Sen. Elizabeth Warren is pressing the Biden administration to explain the extent to which accountants and lawyers who helped businesses receive aid under the Paycheck Protection Program may have been shortchanged for their services.
Warren in a June 14 letter to the Small Business Administration, obtained by POLITICO on Wednesday, raised concerns about “contradictory guidance” from the agency that may have prevented businesses from receiving fees for helping employers file applications with banks for forgivable loans under the nearly $1 trillion rescue program. Warren’s office has not yet received a response from the SBA. The agency said it “declines to comment on congressional letters beyond acknowledging receipt.”
The fee dispute, which also has been the subject of litigation, is the latest concern that Warren has raised about how the PPP was carried out. She earlier called on government watchdogs to investigate whether large companies got more money than they deserved.
The program, which has had broad, bipartisan support, was first enacted in March 2020 as a way to keep workers attached to their jobs. The PPP allowed banks to issue government-backed loans that could be forgiven if businesses maintained their payroll. Banks receive fees for their role. The program closed to new applicants in late May.
In her June letter to the SBA, Warren referenced a class action suit filed by American Video Duplicating Inc. against Citigroup, Wells Fargo, Bank of America and other lenders that alleged “that the banks have systematically failed to pay to agents of borrowers — in most cases accountants — their share of the processing fees established under the program, stiffing agents out of an average of $22,000.” A Bank of America spokesperson noted that all litigation on the issue, including this suit, has ended, citing the December legislation that led to many PPP disputes being resolved. The other banks mentioned did not immediately respond to requests for comment about the suit.
Warren cited initial SBA rules that the so-called agent fees would be paid by the lender followed by later rules that shifted the responsibility to borrowers.
Warren requested data on how many loan applications were submitted with the assistance of an agent and information on why the SBA changed its guidance — in addition to payments made to agents.
Ratliff CPA Firm filed a lawsuit in July 2020, on behalf of the SBA, against First-Citizens Bank & Trust Company, Intuit Inc. and Intuit Financing Inc., Pinnacle Bank and Truist Bank, with the stated purpose “to recover damages and civil penalties arising from a scheme to submit the actual submission of false claims for payment to the Small Business Administration.”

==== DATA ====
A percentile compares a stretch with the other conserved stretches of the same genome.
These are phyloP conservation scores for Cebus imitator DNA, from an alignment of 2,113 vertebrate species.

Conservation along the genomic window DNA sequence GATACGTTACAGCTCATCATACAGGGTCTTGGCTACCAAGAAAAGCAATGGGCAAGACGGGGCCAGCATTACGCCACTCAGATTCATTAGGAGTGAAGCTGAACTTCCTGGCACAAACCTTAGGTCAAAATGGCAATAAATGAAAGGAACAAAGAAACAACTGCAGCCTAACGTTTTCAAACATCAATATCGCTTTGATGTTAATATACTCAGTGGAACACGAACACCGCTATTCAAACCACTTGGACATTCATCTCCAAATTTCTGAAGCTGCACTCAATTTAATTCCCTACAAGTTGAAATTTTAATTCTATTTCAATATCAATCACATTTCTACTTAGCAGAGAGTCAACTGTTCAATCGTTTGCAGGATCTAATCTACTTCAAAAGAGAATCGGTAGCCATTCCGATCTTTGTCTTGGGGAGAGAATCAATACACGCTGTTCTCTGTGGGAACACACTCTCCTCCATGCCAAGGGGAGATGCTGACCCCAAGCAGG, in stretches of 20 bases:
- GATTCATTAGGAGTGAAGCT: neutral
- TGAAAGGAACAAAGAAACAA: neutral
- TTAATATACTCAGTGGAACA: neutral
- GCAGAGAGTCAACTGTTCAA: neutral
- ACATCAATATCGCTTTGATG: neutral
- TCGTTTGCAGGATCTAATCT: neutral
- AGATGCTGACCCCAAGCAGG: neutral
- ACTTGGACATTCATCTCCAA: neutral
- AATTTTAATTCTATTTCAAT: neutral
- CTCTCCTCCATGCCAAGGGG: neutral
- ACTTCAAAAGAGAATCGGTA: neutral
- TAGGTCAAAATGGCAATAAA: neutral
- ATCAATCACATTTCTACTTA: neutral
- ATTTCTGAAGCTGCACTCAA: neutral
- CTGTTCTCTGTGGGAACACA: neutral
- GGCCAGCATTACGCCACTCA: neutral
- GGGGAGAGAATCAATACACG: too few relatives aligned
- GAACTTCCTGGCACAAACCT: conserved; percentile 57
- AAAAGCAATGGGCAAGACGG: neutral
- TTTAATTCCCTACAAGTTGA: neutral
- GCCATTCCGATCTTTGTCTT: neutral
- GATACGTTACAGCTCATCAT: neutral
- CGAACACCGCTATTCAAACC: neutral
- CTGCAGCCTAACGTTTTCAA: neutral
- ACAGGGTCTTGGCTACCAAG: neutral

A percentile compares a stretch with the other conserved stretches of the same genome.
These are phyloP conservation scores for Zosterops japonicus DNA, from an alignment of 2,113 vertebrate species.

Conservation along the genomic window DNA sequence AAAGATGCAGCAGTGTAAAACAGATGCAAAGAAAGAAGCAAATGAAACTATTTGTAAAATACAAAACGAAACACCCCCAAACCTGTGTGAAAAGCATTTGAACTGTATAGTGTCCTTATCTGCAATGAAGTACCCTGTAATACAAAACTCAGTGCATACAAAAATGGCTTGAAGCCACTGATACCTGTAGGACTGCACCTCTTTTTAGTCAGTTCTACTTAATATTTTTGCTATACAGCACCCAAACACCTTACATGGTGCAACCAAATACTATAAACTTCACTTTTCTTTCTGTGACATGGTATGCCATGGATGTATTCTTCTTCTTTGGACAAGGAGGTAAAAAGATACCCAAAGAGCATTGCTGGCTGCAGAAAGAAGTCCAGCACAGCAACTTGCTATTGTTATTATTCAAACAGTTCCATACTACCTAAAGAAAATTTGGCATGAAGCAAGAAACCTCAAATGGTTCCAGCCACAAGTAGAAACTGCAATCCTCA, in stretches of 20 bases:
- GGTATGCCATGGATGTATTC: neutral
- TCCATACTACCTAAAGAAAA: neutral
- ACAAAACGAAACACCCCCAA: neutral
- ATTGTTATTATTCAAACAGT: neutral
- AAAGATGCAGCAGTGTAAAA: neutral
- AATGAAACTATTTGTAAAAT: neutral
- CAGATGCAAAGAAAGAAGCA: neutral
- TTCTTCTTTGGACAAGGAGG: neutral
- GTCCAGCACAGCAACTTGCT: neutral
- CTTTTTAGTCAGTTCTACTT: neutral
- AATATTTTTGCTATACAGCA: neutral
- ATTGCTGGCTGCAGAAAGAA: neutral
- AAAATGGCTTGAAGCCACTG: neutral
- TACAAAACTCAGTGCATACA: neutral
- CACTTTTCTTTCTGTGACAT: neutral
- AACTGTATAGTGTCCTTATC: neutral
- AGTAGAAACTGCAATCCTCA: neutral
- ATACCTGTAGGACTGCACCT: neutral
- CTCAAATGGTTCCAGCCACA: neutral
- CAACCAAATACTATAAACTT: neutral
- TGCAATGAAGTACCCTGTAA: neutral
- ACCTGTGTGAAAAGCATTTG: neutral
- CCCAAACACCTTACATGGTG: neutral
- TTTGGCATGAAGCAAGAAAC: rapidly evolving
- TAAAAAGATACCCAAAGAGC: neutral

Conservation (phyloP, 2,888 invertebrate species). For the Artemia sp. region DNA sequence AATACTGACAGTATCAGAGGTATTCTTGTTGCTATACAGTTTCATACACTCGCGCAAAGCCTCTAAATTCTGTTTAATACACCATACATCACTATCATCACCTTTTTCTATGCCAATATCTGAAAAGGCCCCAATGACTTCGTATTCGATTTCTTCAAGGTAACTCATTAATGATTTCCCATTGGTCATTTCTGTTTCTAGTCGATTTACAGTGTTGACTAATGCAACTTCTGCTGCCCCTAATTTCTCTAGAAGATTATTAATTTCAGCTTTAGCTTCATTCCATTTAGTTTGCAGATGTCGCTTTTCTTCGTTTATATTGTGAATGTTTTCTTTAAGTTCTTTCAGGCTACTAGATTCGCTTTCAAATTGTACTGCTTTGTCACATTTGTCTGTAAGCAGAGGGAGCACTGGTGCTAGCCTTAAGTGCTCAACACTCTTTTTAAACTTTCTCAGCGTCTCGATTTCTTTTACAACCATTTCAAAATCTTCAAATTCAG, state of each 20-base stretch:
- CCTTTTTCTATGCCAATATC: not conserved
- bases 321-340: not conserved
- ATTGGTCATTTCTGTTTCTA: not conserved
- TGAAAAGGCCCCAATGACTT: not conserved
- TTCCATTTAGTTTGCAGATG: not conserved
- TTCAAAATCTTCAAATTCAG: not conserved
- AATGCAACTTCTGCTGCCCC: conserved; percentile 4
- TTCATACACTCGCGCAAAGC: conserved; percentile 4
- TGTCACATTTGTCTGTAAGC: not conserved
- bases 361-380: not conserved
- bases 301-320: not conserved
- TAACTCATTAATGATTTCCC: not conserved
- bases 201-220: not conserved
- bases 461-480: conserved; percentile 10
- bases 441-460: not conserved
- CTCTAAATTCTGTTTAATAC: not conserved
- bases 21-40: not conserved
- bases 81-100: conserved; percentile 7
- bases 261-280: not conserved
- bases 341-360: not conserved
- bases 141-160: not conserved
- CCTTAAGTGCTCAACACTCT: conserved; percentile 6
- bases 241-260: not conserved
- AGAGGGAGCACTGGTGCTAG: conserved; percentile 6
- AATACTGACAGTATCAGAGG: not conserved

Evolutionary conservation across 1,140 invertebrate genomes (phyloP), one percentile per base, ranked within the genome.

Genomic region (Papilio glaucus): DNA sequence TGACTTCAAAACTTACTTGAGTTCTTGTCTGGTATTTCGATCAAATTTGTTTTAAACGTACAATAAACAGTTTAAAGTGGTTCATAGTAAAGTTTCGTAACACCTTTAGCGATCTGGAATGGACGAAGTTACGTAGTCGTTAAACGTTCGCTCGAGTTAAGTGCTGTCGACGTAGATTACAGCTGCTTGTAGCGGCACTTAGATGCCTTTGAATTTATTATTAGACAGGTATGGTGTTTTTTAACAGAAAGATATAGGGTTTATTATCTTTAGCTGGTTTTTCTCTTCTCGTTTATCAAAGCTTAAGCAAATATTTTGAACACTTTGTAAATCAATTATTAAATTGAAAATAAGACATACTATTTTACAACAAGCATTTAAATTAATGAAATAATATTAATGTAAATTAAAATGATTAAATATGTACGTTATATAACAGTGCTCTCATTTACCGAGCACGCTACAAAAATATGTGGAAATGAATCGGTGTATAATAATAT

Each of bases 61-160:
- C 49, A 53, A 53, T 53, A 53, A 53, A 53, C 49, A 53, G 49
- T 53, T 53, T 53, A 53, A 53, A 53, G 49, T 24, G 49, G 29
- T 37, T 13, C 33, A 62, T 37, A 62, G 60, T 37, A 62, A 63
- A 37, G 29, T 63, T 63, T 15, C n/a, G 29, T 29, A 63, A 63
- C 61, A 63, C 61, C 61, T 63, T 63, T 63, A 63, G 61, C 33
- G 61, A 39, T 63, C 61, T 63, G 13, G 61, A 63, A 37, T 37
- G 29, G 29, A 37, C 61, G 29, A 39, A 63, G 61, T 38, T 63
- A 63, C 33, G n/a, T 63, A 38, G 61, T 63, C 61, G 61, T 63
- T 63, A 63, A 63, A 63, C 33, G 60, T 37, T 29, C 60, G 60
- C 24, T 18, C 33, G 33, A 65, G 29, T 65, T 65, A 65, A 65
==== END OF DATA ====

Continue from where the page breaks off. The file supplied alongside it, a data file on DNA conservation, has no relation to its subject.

A Truist spokesperson did not comment, saying the bank does not discuss pending litigation. The other defendants did not immediately respond to requests for comment. An Intuit spokesperson said a “very similar” claim against it and other companies was voluntarily dismissed last year, adding that “we likewise believe this claim has no merit.”
The Department of Justice declined to join the suit in March.
Dick Harpootlian, co-counsel for Ratliff CPA Firm, said he made a presentation about the suit to both Warren’s office and the SBA in June, prior to Warren’s letter.
His presentation centered around the changing language surrounding the PPP, as banks were originally supposed to pay their agents, but this later caused confusion and was changed by law in December 2020 to say that borrowers were to pay the agents.
“And here’s the thing,” Harpootlian said, “no one will take credit for putting that in the bill… and again, who’s getting screwed? These small businesses that provided services in a very difficult time.”
Harpootlian said if there was a chance of anyone paying attention to the suit, he knew it would be Warren, which is why his team decided to present to her. “Whether it’s overdraft fees or any consumer protection from the banks, she’s been a champion,” he said.
In terms of how much has gone unpaid, Harpootlian in his presentation estimated that, as of Aug. 8, 2020, “given that many large banks refused to pay and given the volume of lawsuits filed, it seems reasonable to suppose that it exceeds $100 million.”
Marc Caputo contributed to this report.